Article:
History and Ministry

Bellevue United Presbyterian Church is strongly traditional, but very responsive to the changing needs of our north boroughs’ community. We warmly welcome all people to participate in our shared life of faith and service, and we happily provide a venue for various other community groups to meet. We are especially eager to reach out to people with special needs: those struggling with addictions, the mentally ill, our aging population, and our growing refugee community.

The borough of Bellevue was founded in 1867, and in 1869 a Sabbath School was organized in the new public school building that had opened in 1868. The congregation of Bellevue U.P. Church was organized in 1872 by the founders of the Sabbath School. There were 21 initial members. In 1873 the first church building was built on donated land. By 1876 the congregation reported to the Presbytery that they were self-supporting and free of debt.

As the community of Bellevue has grown and changed, our Christian witness to the people of this once prosperous suburb has also expanded and adapted to those changes. When the current stone building was dedicated in 1901 there were 266 members in the church. By 1908 the church was already planning a mission to the Forest Avenue Hill district. This eventually became the Forest Avenue United Presbyterian Church. The support of overseas missions has always been a priority of the church. By 1919 we were supporting Rev. Hugh Milne who was working in India, and the Women’s Societies pledged their support of Miss Clarice Bloomfield who was doing mission work in Egypt. Through the years the number of missionaries supported by the church has grown. Three daughters of the church became missionaries themselves, and four sons of the church became ordained ministers; one of these, the Rev. James H. Grier, D.D., served as the president of Monmouth College.

Outreach and community service have always been a central concern of Bellevue U.P. Church. In 1909 the first Union Service for the Baccalaureate of the graduating class of Bellevue High School was held in our sanctuary. The church also helped to organize summer Union Services in Balph Park with other community churches. Some of these included concerts and cultural lectures. In 1917 as war raged in Europe, the Red Cross used our facilities for their meetings and their work. After World War II a Christian service organization, the UP Builders was founded. During the Camp Horne Flood, the UP Builders provided shelter and food for flood victims and actively participated in the community clean up.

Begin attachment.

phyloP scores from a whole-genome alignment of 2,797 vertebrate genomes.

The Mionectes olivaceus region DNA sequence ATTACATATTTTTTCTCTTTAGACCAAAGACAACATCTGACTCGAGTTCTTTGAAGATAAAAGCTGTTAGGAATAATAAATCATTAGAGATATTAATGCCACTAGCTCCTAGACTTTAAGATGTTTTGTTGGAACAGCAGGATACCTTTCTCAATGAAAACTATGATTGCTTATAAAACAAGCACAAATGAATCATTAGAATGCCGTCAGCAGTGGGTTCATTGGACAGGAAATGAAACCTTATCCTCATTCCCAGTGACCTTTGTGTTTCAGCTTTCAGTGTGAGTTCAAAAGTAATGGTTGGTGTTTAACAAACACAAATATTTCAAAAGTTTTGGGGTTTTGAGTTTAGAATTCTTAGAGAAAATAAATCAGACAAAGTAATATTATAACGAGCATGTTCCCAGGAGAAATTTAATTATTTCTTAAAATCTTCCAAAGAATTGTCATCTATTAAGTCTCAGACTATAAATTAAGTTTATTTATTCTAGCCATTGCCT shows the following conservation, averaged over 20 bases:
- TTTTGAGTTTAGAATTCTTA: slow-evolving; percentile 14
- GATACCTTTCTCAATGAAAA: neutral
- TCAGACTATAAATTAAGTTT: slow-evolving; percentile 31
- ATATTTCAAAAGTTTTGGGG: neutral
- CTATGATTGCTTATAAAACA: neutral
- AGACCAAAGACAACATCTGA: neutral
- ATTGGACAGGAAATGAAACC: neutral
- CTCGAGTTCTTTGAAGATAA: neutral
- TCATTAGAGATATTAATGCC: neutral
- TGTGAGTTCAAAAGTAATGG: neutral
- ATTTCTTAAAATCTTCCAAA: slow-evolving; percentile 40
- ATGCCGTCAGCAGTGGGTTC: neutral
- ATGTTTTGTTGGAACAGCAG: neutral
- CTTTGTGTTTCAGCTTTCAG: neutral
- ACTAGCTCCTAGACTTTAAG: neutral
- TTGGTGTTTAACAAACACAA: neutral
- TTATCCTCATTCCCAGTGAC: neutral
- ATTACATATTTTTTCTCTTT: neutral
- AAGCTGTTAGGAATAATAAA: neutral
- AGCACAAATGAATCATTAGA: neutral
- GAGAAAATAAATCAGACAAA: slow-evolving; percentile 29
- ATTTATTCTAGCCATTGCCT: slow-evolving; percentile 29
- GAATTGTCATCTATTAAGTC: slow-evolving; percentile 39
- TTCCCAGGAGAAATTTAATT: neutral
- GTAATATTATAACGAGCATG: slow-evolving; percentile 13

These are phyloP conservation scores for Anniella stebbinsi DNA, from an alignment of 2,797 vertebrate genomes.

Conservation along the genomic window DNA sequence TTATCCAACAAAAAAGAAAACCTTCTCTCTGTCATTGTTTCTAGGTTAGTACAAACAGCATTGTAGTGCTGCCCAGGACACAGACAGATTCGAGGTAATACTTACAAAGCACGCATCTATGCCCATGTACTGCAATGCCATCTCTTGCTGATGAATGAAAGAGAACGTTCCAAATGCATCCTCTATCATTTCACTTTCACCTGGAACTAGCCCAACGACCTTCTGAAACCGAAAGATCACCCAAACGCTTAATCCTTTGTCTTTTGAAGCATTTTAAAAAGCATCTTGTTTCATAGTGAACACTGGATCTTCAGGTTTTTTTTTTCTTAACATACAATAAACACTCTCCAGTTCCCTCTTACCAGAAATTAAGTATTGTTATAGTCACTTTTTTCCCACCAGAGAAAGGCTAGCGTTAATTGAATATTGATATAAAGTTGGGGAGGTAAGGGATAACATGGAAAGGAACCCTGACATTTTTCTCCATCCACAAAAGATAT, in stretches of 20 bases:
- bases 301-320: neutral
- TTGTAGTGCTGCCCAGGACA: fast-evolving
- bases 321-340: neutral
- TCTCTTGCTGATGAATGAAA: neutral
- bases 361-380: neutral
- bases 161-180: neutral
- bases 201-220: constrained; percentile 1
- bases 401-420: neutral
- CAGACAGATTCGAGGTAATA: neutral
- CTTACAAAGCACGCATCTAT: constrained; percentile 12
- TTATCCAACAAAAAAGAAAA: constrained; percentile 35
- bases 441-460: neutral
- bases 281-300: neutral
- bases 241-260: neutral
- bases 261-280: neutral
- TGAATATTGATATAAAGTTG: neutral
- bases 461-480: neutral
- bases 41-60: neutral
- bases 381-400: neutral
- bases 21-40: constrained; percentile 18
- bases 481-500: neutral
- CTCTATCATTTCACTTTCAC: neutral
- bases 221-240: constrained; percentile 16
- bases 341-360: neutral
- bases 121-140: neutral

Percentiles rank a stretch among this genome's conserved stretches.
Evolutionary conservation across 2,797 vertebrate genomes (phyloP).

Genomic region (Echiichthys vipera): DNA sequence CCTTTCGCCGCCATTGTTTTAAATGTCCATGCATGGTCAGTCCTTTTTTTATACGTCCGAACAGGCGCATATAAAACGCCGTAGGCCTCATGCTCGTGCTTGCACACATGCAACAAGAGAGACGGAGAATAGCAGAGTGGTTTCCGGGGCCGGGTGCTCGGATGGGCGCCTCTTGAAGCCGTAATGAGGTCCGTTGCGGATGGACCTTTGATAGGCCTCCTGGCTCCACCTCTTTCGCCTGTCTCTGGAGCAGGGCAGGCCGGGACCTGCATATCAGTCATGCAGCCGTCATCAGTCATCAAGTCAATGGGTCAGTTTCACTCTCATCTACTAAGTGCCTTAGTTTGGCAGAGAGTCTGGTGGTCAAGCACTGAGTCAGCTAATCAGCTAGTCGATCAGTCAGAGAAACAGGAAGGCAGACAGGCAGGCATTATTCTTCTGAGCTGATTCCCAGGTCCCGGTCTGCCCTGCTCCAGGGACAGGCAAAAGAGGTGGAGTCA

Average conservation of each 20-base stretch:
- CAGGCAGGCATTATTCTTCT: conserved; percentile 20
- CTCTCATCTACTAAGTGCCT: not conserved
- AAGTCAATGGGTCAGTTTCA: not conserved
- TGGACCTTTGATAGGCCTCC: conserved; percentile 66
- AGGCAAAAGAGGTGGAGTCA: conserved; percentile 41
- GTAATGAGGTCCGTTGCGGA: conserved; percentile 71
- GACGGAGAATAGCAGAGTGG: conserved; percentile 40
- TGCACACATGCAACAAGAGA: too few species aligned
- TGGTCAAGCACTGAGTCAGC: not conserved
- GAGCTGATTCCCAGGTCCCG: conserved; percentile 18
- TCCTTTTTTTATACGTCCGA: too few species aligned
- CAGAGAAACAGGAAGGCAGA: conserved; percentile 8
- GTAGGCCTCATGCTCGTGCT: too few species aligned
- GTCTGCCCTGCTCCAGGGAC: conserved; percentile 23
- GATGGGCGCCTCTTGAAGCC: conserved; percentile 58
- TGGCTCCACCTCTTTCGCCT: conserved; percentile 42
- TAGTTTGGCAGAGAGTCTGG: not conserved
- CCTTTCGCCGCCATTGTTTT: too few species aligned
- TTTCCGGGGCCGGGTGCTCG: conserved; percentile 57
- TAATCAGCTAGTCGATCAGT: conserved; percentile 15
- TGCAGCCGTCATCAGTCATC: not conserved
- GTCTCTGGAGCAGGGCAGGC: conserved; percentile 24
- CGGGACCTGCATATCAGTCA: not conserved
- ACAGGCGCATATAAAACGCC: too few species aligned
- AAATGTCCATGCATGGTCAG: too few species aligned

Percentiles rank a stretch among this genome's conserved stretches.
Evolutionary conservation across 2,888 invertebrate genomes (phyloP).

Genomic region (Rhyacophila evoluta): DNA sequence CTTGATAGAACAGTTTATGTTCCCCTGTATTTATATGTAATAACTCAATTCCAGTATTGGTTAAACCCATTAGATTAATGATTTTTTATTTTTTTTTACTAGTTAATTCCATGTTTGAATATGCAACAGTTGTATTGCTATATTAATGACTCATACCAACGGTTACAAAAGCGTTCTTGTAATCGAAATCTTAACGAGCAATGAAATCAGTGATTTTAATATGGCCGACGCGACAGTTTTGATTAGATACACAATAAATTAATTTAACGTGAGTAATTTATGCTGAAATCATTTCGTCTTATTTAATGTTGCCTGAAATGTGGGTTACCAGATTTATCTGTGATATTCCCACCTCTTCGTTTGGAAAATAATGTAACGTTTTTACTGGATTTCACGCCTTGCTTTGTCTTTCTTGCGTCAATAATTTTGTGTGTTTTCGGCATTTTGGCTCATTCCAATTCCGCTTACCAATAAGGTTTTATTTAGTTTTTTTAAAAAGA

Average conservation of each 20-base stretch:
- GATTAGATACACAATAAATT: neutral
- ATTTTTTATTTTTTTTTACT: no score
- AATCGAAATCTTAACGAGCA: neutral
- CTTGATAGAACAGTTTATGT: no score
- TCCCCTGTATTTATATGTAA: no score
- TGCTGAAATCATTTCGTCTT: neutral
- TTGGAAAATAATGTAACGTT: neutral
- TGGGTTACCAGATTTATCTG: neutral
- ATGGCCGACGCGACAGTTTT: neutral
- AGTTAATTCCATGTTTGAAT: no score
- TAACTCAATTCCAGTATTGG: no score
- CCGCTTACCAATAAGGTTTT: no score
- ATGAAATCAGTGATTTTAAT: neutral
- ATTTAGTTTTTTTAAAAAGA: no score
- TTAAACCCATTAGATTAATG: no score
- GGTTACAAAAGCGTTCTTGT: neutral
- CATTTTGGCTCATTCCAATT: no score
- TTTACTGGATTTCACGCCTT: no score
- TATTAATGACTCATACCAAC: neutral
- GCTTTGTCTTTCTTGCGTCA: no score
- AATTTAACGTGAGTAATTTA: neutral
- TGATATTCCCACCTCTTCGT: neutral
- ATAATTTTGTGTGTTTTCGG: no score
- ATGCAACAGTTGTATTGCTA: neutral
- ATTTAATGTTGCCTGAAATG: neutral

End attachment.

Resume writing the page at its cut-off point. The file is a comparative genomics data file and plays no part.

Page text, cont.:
Today, the congregation numbers just over 100, but the mission and outreach continue. We are pleased to be able to provide meeting space for a range of community groups, including Narcotics Anonymous, Alcoholics Anonymous, and Citizenship & Literacy Classes (for Nepalese refugees).  Our Chapel is used for rehearsals by a local theater group, and we welcome community organizations such as Clean Water Action, New Horizons (a peer support group for those with a mental health diagnosis), the Assumption Church Theater Guild, and Kairos Outside (a ministry for people who have loved ones who are in prison). In addition, our members use the church kitchen to provide meals for Pleasant Valley Men’s Shelter on the Northside. We stock a small food pantry at the church for neighbors in need, and we collect and store clothing, household goods, and small furniture for newly arrived refugees. A monthly Spirituality Group is led for the New Horizons Peer Support Center, and a visitation team regularly goes to local nursing homes providing worship, music, and conversation for the residents. Today the congregation supports 12 missionaries around the world and contributes to 20 additional local and international mission organizations.

All of this is possible because our 114 year old stone building still stands on Lincoln Ave. near the heart of the Bellevue business district. The blackened stone façade of Bellevue U.P. Church reflects a long Pittsburgh history in which our beautiful sanctuary has been the focal point of our life together, and it continues to be a place of peace, inspiration, and hope for our congregation and for the community. Through worship, education, and a wide variety of ministries and missions the members of Bellevue U.P. Church have lived out their commitment to Jesus Christ in the borough of Bellevue for 143 years. With your help, we intend to continue this ministry for years to come.

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